A season that began 9-0 with wins over North Texas and Wichita State plummeted with the loss of second-leading scorer Brandon Long to a season-ending thumb injury. The Mavs lost in overtime at TCU, by five at Oklahoma State and then zombied through an underwhelming 7-9 SLC regular season. But during the tournament the locally born 'n' bred boys—seven of their 14 went to metroplex high schools—got big plays from Mesquite's Rog'er Guingard, bigger ones from Lake Highlands' Rod Epps and the biggest from Houston's Anthony Vereen.

Vereen, who led UTA with 25 points in the title game, says, "All these schools have their tournament appearances listed, and it just says 'None' by our name. Now when you look it'll say '2008'."

Climaxing an otherworldly celebration, 70-something booster emeritus Jack Davis—after patiently waiting each of the 49 empty years—finally got to cut down his piece of UTA's championship net.

"We held the ladder for him, but he made it up," says Carlon. "There wasn't a dry eye on the court."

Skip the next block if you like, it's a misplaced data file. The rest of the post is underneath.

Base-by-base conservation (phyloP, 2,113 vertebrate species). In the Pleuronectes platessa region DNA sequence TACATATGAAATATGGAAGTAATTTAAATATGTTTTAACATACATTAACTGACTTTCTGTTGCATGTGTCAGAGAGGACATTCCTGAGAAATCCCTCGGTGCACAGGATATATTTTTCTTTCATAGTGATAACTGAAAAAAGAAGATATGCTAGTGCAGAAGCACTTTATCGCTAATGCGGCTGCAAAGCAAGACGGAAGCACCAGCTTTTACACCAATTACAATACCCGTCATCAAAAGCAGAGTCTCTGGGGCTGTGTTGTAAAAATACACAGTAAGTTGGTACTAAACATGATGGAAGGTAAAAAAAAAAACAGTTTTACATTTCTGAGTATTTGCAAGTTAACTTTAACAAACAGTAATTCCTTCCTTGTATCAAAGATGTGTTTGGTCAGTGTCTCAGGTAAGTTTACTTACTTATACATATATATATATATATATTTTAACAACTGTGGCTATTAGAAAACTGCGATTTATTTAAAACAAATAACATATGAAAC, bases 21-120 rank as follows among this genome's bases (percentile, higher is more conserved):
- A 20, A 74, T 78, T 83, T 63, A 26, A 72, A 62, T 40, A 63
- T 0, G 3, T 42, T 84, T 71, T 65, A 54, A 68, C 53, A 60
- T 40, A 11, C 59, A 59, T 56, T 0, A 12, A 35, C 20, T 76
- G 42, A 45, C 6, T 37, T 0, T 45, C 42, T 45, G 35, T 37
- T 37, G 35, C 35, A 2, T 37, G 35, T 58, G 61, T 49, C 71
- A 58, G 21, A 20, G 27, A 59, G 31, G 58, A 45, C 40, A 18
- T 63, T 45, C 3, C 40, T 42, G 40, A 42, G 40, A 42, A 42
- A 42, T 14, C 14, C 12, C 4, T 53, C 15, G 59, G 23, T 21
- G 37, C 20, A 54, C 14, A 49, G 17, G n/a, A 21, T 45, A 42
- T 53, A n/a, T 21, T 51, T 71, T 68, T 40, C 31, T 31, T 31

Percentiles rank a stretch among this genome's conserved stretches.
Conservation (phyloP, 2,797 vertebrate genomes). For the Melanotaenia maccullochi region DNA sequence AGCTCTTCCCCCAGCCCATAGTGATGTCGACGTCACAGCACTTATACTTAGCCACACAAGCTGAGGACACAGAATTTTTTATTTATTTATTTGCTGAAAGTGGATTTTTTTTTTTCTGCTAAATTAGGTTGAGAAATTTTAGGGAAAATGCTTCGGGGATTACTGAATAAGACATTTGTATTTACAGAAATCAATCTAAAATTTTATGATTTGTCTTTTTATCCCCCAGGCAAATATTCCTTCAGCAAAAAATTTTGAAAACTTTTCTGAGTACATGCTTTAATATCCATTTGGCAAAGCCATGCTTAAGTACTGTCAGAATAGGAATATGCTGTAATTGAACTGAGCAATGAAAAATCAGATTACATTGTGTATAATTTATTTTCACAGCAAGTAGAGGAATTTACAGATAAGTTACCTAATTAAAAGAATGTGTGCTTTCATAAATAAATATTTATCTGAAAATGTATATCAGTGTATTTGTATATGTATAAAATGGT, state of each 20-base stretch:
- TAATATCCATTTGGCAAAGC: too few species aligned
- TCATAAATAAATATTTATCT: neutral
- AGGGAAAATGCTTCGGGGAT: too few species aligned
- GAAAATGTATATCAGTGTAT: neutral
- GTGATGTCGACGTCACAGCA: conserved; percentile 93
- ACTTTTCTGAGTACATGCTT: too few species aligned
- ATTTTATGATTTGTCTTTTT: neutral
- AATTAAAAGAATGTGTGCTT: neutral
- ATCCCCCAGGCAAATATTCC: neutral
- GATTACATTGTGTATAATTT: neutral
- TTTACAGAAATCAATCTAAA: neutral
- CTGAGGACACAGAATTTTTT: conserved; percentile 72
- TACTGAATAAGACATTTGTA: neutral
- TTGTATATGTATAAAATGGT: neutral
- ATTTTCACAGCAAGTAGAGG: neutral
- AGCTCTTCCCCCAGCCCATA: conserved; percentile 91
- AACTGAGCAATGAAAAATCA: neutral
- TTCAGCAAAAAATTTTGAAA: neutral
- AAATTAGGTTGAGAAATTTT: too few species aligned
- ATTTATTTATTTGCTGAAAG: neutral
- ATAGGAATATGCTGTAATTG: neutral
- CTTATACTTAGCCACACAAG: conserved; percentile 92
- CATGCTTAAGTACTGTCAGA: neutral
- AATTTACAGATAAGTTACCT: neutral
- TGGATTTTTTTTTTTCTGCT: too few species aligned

Out of its other hat, perhaps UTA can finally replace Texas Hall.

When it opened in 1965 it was the grandest theater west of the Mississippi. Louis Armstrong, Willie Nelson, Jerry Seinfeld and Desmond Tutu have walked its floorboards.

The 4,200-seat joint also doubles as college basketball's most bizarre and ridiculous home gym. On one side of the court are traditional wooden bleachers; on the other cushioned movie seats rising to a balcony. The court, flanked by majestic theater drapes at either end, is literally placed atop the stage, making for an 8-foot drop into the orchestra pit for a hustling, naïve player.

I guarded Spud Webb on the stage during a high school tournament. I walked across the floor upon my '86 graduation. But I've yet to experience the place as a legitimate, credible college basketball venue.

With UTA's stunning success, that immediately changes. The positive residue of March Madness is popularity, publicity and a proposal for a new arena that will no longer fall on deaf administrative ears.

"You can say it's unique, but the truth is it negatively affects recruiting," Carlon says of Texas Hall. "I'm pretty certain we can use this to get some momentum for the building of a new special events center. Our president is watching and willing to listen. Its time has come."

UTA used to be the team that drew only 331 fans for a basketball home game. Used to be the school that prioritized its nursing school over athletic programs. Used to be the gym where fans never dared to dream of March Madness.

Not anymore.

Laughable legacy, exit stage left.